Albania: Justice Reform or Judicial Gangs’ Cleansing?

First published on Aug 22, 2019 by

In Albania, Lady Justice doesn’t have a blindfold on her eyes, she wears Armani sunglasses. The balance in her hand is to measure how much money you can pay and the sword on the other hand, is there to remind you she can cut your head off if you refuse to.
The judicial reform that started two years ago in Albania under the supervision of the Euralius mission is trying to clean up Justitia, but the only thing it is doing for sure is the recycling of corruption-enabled judicial appointments.

The judicial reform that is emptying the benches and piling up tens of thousands of court cases is not fixing the system. It is cleaning the slate to begin from scratch with the same corruption, but with fresh faces. There will be a need for expediency to get back on track, and expediency in Albania is the best occasion to make some easy money. The cases piled up in the High Court of Albania have stopped in mid-2012. Nobody knows when will a case filed in 2019 will be judged; maybe in 2029, according to some pessimists. This situation will cause one giant problem for the European Court of Human Rights too, because as it stands right now, all Albanians involved in legal proceedings can claim a violation of Article 6 of the Human Rights Convention, for a fair trial to be “held within a reasonable time”. There can be no group justification for this, as one of the great pillars of justice is its individuality. The Albanian government will be financially responsible for all wrong-doing.

In this reform, there is nothing whatsoever to reclaim justice. The judges and prosecutors that have made millions by selling judicial verdicts will just leave and no one believes that there will be any reckoning for their corruption.

The victims of their corruption have no way of reclaiming their rights, their lives and the moral and economic damage suffered because of this massive injustice that has been going on for over 25 years now; lives lost without justice, time and misery that are a direct consequence of the judicial corruption.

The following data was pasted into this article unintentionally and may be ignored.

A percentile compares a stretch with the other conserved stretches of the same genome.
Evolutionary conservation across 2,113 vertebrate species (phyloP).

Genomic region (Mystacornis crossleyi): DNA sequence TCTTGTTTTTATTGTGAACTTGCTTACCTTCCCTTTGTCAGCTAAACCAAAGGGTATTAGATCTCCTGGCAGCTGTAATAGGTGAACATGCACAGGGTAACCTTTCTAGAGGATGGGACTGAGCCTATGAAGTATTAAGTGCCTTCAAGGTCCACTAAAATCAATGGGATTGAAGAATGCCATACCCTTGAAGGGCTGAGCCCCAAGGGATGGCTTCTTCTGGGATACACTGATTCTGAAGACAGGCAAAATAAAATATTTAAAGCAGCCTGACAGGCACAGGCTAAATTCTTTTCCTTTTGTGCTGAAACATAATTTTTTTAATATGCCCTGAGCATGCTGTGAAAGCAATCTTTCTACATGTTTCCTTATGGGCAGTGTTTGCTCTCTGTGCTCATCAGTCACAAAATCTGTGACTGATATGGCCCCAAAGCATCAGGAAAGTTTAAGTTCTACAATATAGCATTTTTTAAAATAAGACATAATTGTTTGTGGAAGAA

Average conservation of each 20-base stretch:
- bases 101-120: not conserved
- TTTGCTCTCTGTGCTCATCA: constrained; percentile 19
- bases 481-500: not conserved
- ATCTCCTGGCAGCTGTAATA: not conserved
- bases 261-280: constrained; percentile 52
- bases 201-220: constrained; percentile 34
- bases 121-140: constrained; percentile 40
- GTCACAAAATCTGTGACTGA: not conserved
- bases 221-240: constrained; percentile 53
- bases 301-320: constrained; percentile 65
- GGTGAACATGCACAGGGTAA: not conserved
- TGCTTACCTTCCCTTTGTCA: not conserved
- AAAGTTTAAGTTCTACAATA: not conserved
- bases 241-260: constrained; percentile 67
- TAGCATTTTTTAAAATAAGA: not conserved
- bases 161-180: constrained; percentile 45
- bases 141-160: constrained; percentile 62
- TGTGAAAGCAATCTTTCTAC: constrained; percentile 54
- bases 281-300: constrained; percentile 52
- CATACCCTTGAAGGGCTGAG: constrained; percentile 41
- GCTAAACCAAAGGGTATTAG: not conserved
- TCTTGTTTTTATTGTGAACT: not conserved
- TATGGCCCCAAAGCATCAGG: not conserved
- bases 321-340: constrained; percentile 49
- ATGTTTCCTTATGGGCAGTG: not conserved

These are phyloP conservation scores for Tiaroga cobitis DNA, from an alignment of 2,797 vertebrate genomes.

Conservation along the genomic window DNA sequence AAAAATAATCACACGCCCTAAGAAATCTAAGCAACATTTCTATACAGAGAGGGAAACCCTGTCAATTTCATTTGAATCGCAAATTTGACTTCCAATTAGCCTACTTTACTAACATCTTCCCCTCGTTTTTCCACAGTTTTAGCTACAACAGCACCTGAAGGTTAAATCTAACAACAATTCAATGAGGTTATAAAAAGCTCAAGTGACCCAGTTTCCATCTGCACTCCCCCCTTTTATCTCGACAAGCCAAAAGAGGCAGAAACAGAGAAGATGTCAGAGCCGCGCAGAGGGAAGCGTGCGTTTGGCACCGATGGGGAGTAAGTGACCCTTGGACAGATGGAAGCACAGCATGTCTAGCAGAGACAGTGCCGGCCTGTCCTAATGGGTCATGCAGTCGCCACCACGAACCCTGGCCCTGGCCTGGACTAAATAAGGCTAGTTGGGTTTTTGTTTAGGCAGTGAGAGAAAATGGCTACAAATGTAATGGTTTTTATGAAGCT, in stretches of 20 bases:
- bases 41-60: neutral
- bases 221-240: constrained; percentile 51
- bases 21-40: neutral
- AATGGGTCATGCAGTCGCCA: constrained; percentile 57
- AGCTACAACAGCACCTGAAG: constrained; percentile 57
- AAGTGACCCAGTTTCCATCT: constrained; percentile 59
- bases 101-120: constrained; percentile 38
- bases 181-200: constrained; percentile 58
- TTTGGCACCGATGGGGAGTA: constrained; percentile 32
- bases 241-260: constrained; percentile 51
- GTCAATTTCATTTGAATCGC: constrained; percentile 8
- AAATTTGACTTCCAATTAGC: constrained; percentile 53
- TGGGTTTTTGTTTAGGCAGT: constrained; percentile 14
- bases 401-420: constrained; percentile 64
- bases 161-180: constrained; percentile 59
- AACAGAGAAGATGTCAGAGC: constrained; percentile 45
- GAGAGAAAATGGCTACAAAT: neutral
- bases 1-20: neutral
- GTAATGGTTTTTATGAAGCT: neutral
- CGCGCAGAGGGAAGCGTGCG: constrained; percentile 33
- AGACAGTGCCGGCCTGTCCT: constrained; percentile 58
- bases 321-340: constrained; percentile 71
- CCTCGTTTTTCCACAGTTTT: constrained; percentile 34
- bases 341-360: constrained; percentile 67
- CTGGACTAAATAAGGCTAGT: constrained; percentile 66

The EU treats the situation as “problematic”, but the Albanian judiciary, in reality, is the biggest gang of organised crime in Europe. With the crooked judicial process they own the criminals themselves, that is why the removal of them from the bench without reckoning and restitution will not bring justice in Albania; it will bring more corruption and chaos. The new judges will be the pupils of the old ones, because they have taught them in school and on the bench. Adding to this the fact that Albania is a tiny country where everybody is connected to everyone else and the “cousins’ economy” and nepotism are a way of life, it is hard to imagine any positive outcomes.

Euralius and the EU Commission, unfortunately, have no idea what is really going on. Workshops and seminars are okay to spend an afternoon on, when you think Albanians are just some ignorant people that only need to be trained properly, but 50% of Albanians actually live in the EU and US, and they mostly need hope and a better vision for the future, not to be patronised. This corruption mess did not stem from Albanians’ inadequate levels of education, but came about as a direct result of the culture of impunity for the political and judicial padrinos that stay in power by shaking EU hands.

Every time the EU Commission and Western Chancelleries have taken a side or normalised a corrupted politician, they have directly contributed to today’s situation.

From this reporter’s personal experience in Albania with the international organisations’ officials, like the OSCE, there was a saying: If you can’t find a job in your country go work for the OSCE in Albania. All the actual laws under the Albanian constitution are compiled with the assistance of the EU; as we now know, a truly failed experiment. The latest changes to the judicial reform package are no different. Albania doesn’t need new laws, it needs clear moral leadership from those who pretend to have such.

So, if we want justice for the Albanian people, there should be a reckoning and restitution for all the wrong-doings of this judicial cast of criminals. If not, even in 10 or 20 years, Albania will not be ready to join the EU.

But, maybe it is for the best, to finally stop trying to impress some bureaucrat in Berlin or Paris and recognise that Albania will have to be cleaned up and built by Albanians. We need to force ourselves to remember our recent history. Even though Albanians are generally slow to react, when we do, it is best not to be standing close-by. Justice and freedom are like breathing air: you cannot go too long without it, thus raise your voice or perish.